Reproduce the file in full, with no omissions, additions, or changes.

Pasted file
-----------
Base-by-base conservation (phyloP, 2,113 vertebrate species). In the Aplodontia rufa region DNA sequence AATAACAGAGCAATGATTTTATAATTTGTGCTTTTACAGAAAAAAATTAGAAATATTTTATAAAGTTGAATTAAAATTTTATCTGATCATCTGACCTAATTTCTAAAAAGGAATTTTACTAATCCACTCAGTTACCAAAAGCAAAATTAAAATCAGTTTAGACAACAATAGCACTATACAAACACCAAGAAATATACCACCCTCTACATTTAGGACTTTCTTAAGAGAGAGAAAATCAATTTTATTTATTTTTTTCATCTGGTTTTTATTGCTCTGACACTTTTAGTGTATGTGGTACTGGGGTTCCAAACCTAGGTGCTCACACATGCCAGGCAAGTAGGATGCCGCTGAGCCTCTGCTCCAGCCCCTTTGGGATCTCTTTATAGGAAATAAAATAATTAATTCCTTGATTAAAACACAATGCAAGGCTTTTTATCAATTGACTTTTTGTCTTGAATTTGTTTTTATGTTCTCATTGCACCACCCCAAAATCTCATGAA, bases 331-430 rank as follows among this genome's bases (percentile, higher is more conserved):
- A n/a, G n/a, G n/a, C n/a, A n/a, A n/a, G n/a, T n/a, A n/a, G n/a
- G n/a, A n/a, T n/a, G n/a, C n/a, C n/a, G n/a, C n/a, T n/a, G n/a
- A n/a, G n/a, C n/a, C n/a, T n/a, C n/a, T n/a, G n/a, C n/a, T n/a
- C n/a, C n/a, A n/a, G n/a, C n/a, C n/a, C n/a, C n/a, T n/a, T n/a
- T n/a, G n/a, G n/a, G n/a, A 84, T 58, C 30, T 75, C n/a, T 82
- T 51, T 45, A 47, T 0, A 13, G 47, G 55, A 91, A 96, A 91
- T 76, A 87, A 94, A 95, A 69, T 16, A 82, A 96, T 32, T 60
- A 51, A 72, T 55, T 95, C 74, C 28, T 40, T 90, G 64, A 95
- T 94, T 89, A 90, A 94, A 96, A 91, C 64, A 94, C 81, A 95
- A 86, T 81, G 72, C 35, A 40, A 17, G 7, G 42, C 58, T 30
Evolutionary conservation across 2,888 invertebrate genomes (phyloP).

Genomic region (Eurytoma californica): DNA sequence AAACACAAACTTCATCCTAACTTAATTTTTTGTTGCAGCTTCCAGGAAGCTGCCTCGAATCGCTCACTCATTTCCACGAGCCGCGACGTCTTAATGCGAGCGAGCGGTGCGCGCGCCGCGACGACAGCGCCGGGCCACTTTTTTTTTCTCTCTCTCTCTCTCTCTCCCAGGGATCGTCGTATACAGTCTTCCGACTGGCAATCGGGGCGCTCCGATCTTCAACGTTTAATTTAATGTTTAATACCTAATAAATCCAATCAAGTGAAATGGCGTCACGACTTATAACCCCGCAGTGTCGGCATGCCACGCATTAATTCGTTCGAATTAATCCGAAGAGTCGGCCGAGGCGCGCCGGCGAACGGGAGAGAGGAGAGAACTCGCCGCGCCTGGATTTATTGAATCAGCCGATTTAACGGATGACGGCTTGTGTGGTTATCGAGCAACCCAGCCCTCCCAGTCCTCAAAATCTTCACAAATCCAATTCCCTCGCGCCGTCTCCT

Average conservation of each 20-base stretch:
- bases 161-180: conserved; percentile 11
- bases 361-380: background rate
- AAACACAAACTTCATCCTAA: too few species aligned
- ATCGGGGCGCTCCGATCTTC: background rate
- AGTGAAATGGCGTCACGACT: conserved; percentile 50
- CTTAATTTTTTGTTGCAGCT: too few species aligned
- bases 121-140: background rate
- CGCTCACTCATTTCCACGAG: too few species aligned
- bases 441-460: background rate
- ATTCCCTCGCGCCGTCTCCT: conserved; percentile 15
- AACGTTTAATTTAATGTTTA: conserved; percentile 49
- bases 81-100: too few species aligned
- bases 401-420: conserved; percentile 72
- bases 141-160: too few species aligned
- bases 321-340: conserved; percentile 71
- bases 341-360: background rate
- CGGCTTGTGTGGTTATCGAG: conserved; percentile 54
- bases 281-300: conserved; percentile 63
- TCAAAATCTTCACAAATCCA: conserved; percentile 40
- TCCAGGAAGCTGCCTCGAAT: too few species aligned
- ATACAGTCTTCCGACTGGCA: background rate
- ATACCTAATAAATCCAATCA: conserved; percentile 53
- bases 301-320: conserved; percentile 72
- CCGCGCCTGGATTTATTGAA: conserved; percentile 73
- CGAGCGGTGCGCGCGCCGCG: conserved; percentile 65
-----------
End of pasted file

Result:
Base-by-base conservation (phyloP, 2,113 vertebrate species). In the Aplodontia rufa region DNA sequence AATAACAGAGCAATGATTTTATAATTTGTGCTTTTACAGAAAAAAATTAGAAATATTTTATAAAGTTGAATTAAAATTTTATCTGATCATCTGACCTAATTTCTAAAAAGGAATTTTACTAATCCACTCAGTTACCAAAAGCAAAATTAAAATCAGTTTAGACAACAATAGCACTATACAAACACCAAGAAATATACCACCCTCTACATTTAGGACTTTCTTAAGAGAGAGAAAATCAATTTTATTTATTTTTTTCATCTGGTTTTTATTGCTCTGACACTTTTAGTGTATGTGGTACTGGGGTTCCAAACCTAGGTGCTCACACATGCCAGGCAAGTAGGATGCCGCTGAGCCTCTGCTCCAGCCCCTTTGGGATCTCTTTATAGGAAATAAAATAATTAATTCCTTGATTAAAACACAATGCAAGGCTTTTTATCAATTGACTTTTTGTCTTGAATTTGTTTTTATGTTCTCATTGCACCACCCCAAAATCTCATGAA, bases 331-430 rank as follows among this genome's bases (percentile, higher is more conserved):
- A n/a, G n/a, G n/a, C n/a, A n/a, A n/a, G n/a, T n/a, A n/a, G n/a
- G n/a, A n/a, T n/a, G n/a, C n/a, C n/a, G n/a, C n/a, T n/a, G n/a
- A n/a, G n/a, C n/a, C n/a, T n/a, C n/a, T n/a, G n/a, C n/a, T n/a
- C n/a, C n/a, A n/a, G n/a, C n/a, C n/a, C n/a, C n/a, T n/a, T n/a
- T n/a, G n/a, G n/a, G n/a, A 84, T 58, C 30, T 75, C n/a, T 82
- T 51, T 45, A 47, T 0, A 13, G 47, G 55, A 91, A 96, A 91
- T 76, A 87, A 94, A 95, A 69, T 16, A 82, A 96, T 32, T 60
- A 51, A 72, T 55, T 95, C 74, C 28, T 40, T 90, G 64, A 95
- T 94, T 89, A 90, A 94, A 96, A 91, C 64, A 94, C 81, A 95
- A 86, T 81, G 72, C 35, A 40, A 17, G 7, G 42, C 58, T 30
Evolutionary conservation across 2,888 invertebrate genomes (phyloP).

Genomic region (Eurytoma californica): DNA sequence AAACACAAACTTCATCCTAACTTAATTTTTTGTTGCAGCTTCCAGGAAGCTGCCTCGAATCGCTCACTCATTTCCACGAGCCGCGACGTCTTAATGCGAGCGAGCGGTGCGCGCGCCGCGACGACAGCGCCGGGCCACTTTTTTTTTCTCTCTCTCTCTCTCTCTCCCAGGGATCGTCGTATACAGTCTTCCGACTGGCAATCGGGGCGCTCCGATCTTCAACGTTTAATTTAATGTTTAATACCTAATAAATCCAATCAAGTGAAATGGCGTCACGACTTATAACCCCGCAGTGTCGGCATGCCACGCATTAATTCGTTCGAATTAATCCGAAGAGTCGGCCGAGGCGCGCCGGCGAACGGGAGAGAGGAGAGAACTCGCCGCGCCTGGATTTATTGAATCAGCCGATTTAACGGATGACGGCTTGTGTGGTTATCGAGCAACCCAGCCCTCCCAGTCCTCAAAATCTTCACAAATCCAATTCCCTCGCGCCGTCTCCT

Average conservation of each 20-base stretch:
- bases 161-180: conserved; percentile 11
- bases 361-380: background rate
- AAACACAAACTTCATCCTAA: too few species aligned
- ATCGGGGCGCTCCGATCTTC: background rate
- AGTGAAATGGCGTCACGACT: conserved; percentile 50
- CTTAATTTTTTGTTGCAGCT: too few species aligned
- bases 121-140: background rate
- CGCTCACTCATTTCCACGAG: too few species aligned
- bases 441-460: background rate
- ATTCCCTCGCGCCGTCTCCT: conserved; percentile 15
- AACGTTTAATTTAATGTTTA: conserved; percentile 49
- bases 81-100: too few species aligned
- bases 401-420: conserved; percentile 72
- bases 141-160: too few species aligned
- bases 321-340: conserved; percentile 71
- bases 341-360: background rate
- CGGCTTGTGTGGTTATCGAG: conserved; percentile 54
- bases 281-300: conserved; percentile 63
- TCAAAATCTTCACAAATCCA: conserved; percentile 40
- TCCAGGAAGCTGCCTCGAAT: too few species aligned
- ATACAGTCTTCCGACTGGCA: background rate
- ATACCTAATAAATCCAATCA: conserved; percentile 53
- bases 301-320: conserved; percentile 72
- CCGCGCCTGGATTTATTGAA: conserved; percentile 73
- CGAGCGGTGCGCGCGCCGCG: conserved; percentile 65